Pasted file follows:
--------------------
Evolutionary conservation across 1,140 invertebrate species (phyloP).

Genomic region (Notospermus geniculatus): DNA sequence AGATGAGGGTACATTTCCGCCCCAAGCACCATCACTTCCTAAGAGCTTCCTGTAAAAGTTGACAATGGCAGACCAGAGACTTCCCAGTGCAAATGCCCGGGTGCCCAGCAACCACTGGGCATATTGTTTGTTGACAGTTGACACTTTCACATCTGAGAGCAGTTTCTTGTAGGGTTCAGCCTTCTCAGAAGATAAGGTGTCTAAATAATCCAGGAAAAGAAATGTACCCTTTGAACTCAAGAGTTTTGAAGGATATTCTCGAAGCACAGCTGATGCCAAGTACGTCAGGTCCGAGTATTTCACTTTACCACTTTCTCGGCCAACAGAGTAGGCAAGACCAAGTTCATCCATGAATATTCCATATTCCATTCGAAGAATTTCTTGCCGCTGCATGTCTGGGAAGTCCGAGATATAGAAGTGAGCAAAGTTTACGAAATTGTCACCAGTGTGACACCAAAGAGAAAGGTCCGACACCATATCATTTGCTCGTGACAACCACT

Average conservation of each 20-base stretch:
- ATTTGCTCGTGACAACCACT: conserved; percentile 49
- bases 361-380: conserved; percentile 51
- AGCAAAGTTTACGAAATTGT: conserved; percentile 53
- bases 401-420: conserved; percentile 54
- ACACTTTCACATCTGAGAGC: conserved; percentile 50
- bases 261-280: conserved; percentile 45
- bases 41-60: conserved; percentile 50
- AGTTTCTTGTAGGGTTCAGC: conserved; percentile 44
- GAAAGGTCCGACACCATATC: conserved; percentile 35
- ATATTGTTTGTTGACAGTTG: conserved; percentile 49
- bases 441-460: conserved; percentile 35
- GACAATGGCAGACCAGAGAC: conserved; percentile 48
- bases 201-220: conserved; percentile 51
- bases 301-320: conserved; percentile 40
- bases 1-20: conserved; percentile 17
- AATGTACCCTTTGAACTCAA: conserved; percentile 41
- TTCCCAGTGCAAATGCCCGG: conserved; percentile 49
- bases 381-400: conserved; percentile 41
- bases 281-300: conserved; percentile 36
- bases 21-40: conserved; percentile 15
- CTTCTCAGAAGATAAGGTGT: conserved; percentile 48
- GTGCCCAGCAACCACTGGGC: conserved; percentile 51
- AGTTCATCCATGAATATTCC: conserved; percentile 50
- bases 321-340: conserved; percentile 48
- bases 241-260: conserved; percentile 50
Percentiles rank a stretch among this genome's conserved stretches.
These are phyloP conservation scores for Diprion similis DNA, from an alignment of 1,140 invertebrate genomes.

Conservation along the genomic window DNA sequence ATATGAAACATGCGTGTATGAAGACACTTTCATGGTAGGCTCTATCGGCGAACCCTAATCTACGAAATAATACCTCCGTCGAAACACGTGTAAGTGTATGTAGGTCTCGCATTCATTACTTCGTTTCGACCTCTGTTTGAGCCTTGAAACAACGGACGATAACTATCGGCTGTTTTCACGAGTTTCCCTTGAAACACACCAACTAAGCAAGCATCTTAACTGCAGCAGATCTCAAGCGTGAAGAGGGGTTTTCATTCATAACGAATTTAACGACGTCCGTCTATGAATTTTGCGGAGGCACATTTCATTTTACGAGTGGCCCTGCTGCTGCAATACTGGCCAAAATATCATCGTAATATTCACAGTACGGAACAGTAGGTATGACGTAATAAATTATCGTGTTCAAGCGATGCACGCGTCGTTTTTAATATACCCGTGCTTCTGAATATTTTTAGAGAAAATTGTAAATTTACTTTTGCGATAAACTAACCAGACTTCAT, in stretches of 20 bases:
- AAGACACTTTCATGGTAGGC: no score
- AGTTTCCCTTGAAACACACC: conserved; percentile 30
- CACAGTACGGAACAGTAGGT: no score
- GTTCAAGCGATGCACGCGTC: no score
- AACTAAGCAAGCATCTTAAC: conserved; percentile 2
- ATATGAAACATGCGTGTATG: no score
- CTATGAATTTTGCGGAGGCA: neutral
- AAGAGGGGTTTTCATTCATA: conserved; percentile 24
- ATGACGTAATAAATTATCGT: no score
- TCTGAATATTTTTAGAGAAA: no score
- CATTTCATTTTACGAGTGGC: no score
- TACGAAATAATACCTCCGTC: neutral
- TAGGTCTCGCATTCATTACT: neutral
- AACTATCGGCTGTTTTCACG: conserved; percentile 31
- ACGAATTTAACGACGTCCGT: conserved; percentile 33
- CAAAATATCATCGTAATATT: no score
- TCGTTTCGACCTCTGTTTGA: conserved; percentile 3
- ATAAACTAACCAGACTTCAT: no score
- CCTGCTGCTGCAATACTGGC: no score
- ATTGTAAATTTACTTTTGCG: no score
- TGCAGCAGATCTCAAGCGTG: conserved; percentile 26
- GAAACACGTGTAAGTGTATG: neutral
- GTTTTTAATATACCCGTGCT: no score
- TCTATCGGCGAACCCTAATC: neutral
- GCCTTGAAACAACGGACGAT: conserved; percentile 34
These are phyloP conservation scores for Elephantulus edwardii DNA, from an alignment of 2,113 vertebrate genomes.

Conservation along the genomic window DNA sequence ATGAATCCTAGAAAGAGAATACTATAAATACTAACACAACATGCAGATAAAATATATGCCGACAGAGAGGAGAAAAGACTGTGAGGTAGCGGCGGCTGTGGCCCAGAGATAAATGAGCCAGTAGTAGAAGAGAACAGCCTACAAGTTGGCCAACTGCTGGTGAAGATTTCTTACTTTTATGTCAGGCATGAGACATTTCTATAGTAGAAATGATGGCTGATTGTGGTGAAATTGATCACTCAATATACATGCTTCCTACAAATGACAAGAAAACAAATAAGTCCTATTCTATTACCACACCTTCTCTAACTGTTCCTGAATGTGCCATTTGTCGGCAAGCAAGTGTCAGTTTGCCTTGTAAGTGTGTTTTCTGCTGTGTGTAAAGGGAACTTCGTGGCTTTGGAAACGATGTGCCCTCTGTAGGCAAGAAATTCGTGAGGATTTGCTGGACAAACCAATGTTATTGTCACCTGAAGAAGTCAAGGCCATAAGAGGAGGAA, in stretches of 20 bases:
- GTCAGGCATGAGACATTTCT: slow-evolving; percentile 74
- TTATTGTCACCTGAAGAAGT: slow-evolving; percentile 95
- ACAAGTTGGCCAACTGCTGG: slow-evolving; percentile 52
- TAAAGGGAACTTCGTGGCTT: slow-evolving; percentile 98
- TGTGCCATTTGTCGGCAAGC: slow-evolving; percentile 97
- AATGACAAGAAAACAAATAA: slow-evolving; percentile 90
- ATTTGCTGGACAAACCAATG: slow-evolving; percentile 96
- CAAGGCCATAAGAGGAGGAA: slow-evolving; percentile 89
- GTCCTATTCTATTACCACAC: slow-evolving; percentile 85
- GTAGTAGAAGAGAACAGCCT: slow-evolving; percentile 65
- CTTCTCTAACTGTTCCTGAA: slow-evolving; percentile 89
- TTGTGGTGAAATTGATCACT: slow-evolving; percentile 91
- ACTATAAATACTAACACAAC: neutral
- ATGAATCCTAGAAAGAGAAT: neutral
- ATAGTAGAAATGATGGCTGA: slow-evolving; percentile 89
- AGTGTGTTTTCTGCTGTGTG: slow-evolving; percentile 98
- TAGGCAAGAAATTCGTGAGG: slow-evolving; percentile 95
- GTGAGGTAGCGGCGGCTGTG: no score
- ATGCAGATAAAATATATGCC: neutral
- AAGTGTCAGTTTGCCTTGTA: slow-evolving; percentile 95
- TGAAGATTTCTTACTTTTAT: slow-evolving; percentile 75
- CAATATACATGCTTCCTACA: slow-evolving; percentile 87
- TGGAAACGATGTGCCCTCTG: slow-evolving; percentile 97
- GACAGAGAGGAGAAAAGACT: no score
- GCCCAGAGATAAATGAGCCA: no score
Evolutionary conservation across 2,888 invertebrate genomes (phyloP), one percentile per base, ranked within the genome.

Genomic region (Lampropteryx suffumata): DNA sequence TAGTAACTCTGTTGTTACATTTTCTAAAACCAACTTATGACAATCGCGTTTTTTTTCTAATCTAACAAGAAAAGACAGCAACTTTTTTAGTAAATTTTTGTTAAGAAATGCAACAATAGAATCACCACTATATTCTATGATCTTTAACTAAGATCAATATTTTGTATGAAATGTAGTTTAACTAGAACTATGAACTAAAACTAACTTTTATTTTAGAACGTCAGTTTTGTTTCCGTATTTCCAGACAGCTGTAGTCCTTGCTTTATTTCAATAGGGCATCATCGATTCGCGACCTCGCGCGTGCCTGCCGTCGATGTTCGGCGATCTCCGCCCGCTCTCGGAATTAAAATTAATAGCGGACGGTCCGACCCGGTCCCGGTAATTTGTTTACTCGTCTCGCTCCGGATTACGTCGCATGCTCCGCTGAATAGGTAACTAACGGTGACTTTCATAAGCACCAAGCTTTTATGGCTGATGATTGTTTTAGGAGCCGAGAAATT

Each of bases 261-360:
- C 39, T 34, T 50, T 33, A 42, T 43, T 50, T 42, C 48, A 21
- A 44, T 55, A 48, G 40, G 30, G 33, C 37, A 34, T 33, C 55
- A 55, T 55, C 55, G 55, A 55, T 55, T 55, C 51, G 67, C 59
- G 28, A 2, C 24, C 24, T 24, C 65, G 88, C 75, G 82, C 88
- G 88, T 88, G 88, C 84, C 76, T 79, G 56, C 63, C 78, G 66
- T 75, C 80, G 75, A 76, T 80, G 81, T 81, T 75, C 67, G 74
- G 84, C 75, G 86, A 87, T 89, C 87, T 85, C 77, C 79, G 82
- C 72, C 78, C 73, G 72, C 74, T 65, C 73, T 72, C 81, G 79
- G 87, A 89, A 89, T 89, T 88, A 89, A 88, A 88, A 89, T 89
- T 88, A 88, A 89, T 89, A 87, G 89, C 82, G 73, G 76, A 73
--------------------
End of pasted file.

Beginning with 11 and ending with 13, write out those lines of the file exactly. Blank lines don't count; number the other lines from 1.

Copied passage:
- AGTTTCTTGTAGGGTTCAGC: conserved; percentile 44
- GAAAGGTCCGACACCATATC: conserved; percentile 35
- ATATTGTTTGTTGACAGTTG: conserved; percentile 49